In March of 2016, we published an article penned by Scott “Bjorn” Cummings, a Postbaccalaureate student working towards his Academic Behavorial Strategist K-12 (ABS) Special Education License at the University of Minnesota Duluth (UMD), titled “Why Skiing? How a Sport Saved My Life“. He’s now teaching and even more in love with XC. Here is his update.
As the start of my sophomore year of teaching and summer winds down, I am starting to reflect on my thoughts on skiing. Some readers might recall my FasterSkier article written last year after the conclusion of ski season.
The 2017 ski season did not go well for many others and me as a lack of snow in the Upper Midwest shortened or canceled races. Almost every race I did was shortened, canceled, I had the flu, or my race season ended early when I severely contused my knee rollerskiing in late February.
To access all of the “Big Three” nordic snowmaking loops, I had to fight rush-hour traffic after work to ski and fight traffic after the ski. That was a battle I didn’t have the energy for most days after teaching. Let alone it was my first year teaching, which drains most teachers.
The last Tuesday in February, there was hardly any snow around except for at the “Big Three” snowmaking areas in the Twin Cities. The major parks and their respective miles from my West St. Paul apartment are Elm Creek (33.8 miles), Theodore Wirth Regional Park (19.2 miles) and Hyland Lake Park Reserve (18 miles).
So I decided to rollerski the Morgan Regional Trail right along the Mississippi River and the mini icebergs. I was about to turn around after 10 k when I hit a rock and landed most of weight on the knee. I rollerskied back while the blood dripped down my leg.
The next day, a significant black-and-blue bruising that started at my knee cap and went all the way down to my ankle. I went to urgent care and the X-ray showed nothing was broken. I asked my doctor sheepishly if I could race the Great Pepsi Challenge up in Biwabik, Minnesota, that weekend. “Absolutely not.” And thus that ended my racing season.
But I am fine with that because most reasons for a poor race were beyond my control. I did well in the races I did participate in. Nordic skiing teaches you how to carry yourself.
This is the year is different. For one, I am back teaching at the same position as last year and looking forward to the continuity. Our district is having a big start of the school year kickoff where a speaker will stress the importance of personal wellness, balancing life outside of the classroom and taking care of yourself. No doubt my life as a citizen racer will help.
But this year is different. I joined a local nordic ski club in Endurance United. Since May, I have trained with them once a week. Also with this package comes a supportive and competitive group of nordic skiers who are led a by a highly technical coach. My technique on skate rollerskis has flourished. I am already excited for snow and its September.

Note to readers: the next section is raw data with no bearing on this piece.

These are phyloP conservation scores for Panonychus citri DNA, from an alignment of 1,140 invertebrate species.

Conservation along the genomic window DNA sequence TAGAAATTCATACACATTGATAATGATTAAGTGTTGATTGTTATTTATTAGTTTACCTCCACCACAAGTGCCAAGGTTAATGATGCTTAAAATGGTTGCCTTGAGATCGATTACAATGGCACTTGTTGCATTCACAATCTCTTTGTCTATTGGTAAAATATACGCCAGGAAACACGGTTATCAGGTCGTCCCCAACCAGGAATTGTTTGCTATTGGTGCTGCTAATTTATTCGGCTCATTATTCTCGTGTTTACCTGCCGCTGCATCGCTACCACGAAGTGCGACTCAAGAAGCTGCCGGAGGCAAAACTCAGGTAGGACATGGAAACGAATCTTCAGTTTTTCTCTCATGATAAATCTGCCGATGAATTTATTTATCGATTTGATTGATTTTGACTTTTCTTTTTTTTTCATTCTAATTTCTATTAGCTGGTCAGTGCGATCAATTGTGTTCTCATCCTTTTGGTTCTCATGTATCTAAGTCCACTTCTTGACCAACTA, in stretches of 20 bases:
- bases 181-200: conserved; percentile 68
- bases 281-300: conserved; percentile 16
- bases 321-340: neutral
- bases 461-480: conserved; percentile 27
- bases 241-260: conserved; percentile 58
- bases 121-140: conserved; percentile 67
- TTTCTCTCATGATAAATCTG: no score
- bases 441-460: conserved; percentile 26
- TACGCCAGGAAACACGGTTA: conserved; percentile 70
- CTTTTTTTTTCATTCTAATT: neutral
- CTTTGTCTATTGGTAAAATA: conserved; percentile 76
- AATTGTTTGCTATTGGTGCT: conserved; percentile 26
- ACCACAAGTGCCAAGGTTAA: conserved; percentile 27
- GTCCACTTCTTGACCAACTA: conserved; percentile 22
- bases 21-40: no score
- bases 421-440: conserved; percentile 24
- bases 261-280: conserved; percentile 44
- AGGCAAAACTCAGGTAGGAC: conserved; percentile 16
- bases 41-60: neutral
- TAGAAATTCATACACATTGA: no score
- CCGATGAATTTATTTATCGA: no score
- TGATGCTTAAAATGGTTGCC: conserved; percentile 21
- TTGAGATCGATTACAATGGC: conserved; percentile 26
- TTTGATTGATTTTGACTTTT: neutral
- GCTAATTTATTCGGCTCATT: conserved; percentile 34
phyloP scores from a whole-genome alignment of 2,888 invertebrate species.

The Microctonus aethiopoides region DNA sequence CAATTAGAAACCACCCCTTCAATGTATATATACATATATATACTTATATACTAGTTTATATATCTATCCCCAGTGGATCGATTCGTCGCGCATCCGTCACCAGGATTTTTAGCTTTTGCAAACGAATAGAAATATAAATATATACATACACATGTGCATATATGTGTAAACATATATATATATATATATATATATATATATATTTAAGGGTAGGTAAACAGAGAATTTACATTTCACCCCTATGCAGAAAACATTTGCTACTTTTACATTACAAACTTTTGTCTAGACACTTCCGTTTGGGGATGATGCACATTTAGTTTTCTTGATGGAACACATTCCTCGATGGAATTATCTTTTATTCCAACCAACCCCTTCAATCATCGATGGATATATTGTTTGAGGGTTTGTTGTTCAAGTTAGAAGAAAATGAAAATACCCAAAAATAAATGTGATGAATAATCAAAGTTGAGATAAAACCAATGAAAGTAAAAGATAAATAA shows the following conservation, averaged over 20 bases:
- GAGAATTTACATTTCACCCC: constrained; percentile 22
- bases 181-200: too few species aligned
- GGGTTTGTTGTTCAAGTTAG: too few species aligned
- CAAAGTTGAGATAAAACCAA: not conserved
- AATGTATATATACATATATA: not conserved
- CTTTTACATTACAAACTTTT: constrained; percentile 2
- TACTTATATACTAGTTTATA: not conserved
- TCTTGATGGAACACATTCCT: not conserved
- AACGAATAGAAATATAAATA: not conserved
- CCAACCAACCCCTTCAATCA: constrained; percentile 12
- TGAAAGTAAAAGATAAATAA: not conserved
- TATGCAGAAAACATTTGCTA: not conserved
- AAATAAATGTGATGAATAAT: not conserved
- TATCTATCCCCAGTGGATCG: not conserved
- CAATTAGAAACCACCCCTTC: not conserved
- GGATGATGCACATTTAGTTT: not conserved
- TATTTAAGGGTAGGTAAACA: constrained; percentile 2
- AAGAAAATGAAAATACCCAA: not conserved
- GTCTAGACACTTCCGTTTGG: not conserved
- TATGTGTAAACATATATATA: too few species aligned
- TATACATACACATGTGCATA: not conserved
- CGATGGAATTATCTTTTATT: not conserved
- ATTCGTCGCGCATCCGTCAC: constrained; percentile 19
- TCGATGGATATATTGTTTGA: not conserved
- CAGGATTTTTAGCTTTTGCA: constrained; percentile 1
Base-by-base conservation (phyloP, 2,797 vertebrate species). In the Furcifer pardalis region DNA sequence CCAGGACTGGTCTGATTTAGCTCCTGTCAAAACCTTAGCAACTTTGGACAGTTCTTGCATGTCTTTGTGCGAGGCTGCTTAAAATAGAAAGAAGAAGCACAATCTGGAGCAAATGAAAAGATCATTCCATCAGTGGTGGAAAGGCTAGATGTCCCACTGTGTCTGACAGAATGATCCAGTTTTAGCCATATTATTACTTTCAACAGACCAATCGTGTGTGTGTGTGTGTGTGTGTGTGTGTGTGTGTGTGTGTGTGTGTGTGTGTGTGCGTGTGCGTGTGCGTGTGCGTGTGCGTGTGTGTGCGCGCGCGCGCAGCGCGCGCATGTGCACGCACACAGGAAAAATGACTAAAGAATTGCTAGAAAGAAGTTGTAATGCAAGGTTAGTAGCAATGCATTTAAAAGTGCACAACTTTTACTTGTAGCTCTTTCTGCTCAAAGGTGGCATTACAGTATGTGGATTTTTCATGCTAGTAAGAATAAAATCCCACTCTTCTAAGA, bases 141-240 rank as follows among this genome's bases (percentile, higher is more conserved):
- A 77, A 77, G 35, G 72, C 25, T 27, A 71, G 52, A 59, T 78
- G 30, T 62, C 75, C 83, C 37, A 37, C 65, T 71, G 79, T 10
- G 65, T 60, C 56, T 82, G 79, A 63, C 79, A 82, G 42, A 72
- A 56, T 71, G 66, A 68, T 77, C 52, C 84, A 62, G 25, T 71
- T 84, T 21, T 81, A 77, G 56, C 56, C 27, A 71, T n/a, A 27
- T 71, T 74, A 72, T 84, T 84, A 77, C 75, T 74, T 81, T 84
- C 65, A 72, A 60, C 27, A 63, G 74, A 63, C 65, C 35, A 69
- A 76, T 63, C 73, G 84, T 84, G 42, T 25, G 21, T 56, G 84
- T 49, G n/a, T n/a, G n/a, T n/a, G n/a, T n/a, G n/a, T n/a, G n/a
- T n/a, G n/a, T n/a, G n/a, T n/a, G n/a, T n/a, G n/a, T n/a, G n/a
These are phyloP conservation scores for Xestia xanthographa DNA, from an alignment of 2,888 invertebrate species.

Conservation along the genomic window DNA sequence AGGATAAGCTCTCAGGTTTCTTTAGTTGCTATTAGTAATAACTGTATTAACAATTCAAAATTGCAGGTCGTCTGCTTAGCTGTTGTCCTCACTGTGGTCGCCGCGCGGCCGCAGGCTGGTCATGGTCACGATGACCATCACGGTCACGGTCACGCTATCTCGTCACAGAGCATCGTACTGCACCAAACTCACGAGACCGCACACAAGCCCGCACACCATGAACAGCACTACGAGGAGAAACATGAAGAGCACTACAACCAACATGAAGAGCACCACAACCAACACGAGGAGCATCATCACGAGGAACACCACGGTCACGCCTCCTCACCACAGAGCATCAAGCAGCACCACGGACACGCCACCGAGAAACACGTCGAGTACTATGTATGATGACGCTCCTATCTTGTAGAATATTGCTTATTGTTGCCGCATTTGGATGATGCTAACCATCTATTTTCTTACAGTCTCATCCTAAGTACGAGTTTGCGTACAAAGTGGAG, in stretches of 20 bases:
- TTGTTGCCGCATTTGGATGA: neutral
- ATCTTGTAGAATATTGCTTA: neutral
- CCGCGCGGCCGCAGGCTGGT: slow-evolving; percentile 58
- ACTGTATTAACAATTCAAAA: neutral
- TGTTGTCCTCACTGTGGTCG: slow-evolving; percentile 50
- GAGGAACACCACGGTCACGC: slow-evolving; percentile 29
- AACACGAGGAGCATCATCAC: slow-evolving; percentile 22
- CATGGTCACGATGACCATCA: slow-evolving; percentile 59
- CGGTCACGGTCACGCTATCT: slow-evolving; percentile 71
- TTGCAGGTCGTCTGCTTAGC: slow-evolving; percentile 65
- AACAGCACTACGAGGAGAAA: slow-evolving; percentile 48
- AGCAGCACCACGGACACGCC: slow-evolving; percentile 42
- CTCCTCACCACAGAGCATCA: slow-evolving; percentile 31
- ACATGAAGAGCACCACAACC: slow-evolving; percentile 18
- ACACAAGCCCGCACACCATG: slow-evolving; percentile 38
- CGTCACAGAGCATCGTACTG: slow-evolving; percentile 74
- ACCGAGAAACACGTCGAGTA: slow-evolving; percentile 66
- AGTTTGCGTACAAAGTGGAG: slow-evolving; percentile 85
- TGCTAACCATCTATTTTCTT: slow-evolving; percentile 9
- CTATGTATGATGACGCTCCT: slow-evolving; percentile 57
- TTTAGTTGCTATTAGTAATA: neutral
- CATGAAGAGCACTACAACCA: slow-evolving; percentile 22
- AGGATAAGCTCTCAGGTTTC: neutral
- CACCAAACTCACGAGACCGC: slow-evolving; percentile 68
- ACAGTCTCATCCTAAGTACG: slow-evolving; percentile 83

This year is different. This is the year I will learn how to classic ski. Rather than try to fret about wax in what has been unseasonably warm winters, I will buy skin skis. Depending on how fast I pick up the technique, I might even do a race in classic.
But next year is the big one. Next year I will race the Norwegian Birkebeiner. Some might recall from last post that I previously skied in Norway — for one whole kilometer. Time to redeem myself. I have always wanted to ski in Europe but now after my journey into skiing, the goal is to race in Europe.
But to race in Europe, I will need to look fast. Since my skiing nickname is Bjorn, I need a Norwegian race suit and because I have outgrown, both personally and physically, my UMD Bulldog race suit.
Please vote in the comments below on which one you think will make me fastest!
I asked my students what they thought. The second Norwegian race suit (choice D) was the big winner!
About the author: Scott “Bjorn” Cummings is a Special Education Resource Teacher at a Twin Cities southeastern metro high school. He mainly teaches 10th grade and has 20 students for case management. When he is not in school or on the ski trail, he enjoys biking, reading, cast-iron cooking, cheering on the Minnesota Twins, the UMTC- Gopher football, the UMD-Bulldogs Men’s Hockey, and Minnesota United FC. He is always up for a good beer, non-hoppy, and a conversation at a brewery. He resides in Inver Grove Heights with his border terrier dog aptly named Babe Ruth. He can be reached at Cummings.firstname.lastname@example.org.
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